Further, this was not routine trash talk in-game, while waiting for a faceoff, but rather a spectacle that Milan Lucic created, in front of numerous cameras, during an extraordinary moment in a playoff. A different standard of behaviour is expected during the handshake line. If anything, it's Milan Lucic who 'broke the code' by confronting an opponent at such a time.
And it brings us to a second angle in which Mr. Lucic displays faulty logic. He himself drew the attention of observers, namely reporters, who asked Dale Weise about it. Dale Weise didn't bring this up, the reporters did, in reaction to the odd behaviour by Milan Lucic. If Milan Lucic had made this threat during the game, like in our prior example, before a faceoff, no one would have thought anything of it.
Thirdly, the actual words were not relayed by Dale Weise, as Milan Lucic seeks to perpetuate, but rather by TSN's panel, who quickly got on the case and worked with the roughly 75 different camera shots they had of the incident to figure out just what he said. So to continue blaming Dale Weise for outing him, while he actually outed himself, is for Mr. Lucic like the Emperor with no clothes blaming his courtiers for his state of undress. He actually chose to expose himself this way.
The idea that he's a fierce competitor who hates losing, and that he's not the first player to do something untoward in a handshake line, both miss the mark. Every hockey player is emotional and hates losing, and has to swallow hard to shake hands with his opponents. That's the exact reason why the handshake line is held as near-sacred, as proof for hockey fans that their sport is special. It's very difficult for the players to look each other in the eye and say "Good game", yet they achieve it. And simply, he failed.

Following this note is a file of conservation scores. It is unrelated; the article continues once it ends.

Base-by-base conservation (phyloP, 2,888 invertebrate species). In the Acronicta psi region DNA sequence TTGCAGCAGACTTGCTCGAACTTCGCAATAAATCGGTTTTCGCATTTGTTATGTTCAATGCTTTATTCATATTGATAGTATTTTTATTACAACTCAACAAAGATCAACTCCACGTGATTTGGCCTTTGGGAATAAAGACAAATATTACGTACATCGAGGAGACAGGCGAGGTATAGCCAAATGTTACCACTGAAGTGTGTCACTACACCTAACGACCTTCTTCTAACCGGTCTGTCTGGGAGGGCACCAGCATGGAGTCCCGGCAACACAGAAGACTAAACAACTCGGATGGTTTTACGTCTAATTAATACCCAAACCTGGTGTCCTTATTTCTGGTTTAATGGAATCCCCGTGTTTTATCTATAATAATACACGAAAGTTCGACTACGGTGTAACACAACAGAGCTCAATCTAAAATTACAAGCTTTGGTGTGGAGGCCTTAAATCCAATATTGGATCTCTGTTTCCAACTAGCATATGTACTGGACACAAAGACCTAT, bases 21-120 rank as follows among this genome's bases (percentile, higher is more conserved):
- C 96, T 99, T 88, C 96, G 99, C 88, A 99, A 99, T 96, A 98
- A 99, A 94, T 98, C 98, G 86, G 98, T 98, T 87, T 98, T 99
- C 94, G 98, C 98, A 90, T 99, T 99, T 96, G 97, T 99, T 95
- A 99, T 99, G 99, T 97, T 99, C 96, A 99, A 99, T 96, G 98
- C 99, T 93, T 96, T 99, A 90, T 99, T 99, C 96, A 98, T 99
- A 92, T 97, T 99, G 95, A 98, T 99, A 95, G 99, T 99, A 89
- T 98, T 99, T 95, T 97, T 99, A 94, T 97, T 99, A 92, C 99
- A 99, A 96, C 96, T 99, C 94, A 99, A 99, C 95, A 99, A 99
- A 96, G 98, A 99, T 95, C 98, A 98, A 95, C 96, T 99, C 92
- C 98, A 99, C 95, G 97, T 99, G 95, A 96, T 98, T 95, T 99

And when there are failures, they're reported as the singular events that they are. We still see video of Martin Brodeur refusing to shake hands with Sean Avery. And we still get told of players who would refuse to participate, like Islanders goalie Billy Smith. So for Mr. Lucic to claim it's not that big a deal is offbase. It is a big deal, since we fans see it as a big deal.
Finally, to refuse to apologize, with the Todd Bertuzzi civil trial about to begin, is the height of folly for the Bruins forward. He's in fact boxed himself in. He'll have to watch every step he makes against Dale Weise and Alexei Emelin and the Canadiens in general in the future. He's stated his intent to 'kill' them. If he delivers anything more than a crunching body check and someone gets injured, he'll have lots to answer to. Not necessarily from the toothless NHL, but still...
How easy would it be for him to just say: “I got carried away, and I messed up big time. I’ve had some time to think about it, now that the heat of the series has died down, and I regret saying that. I called Dale and Alexei and apologized to them personally, and I want to apologize to my teammates, the Canadiens and their fans, and hockey fans in general.”
There. It'd be done. He’d be a hero again, and he'd get to enjoy his summer. Instead, he has to continue being a Big Bad Bruin. Shame.
If you keep painting yourself into that corner Milan, eventually, that bitterness will eat a hole in your stomach.
I don’t think this will end well.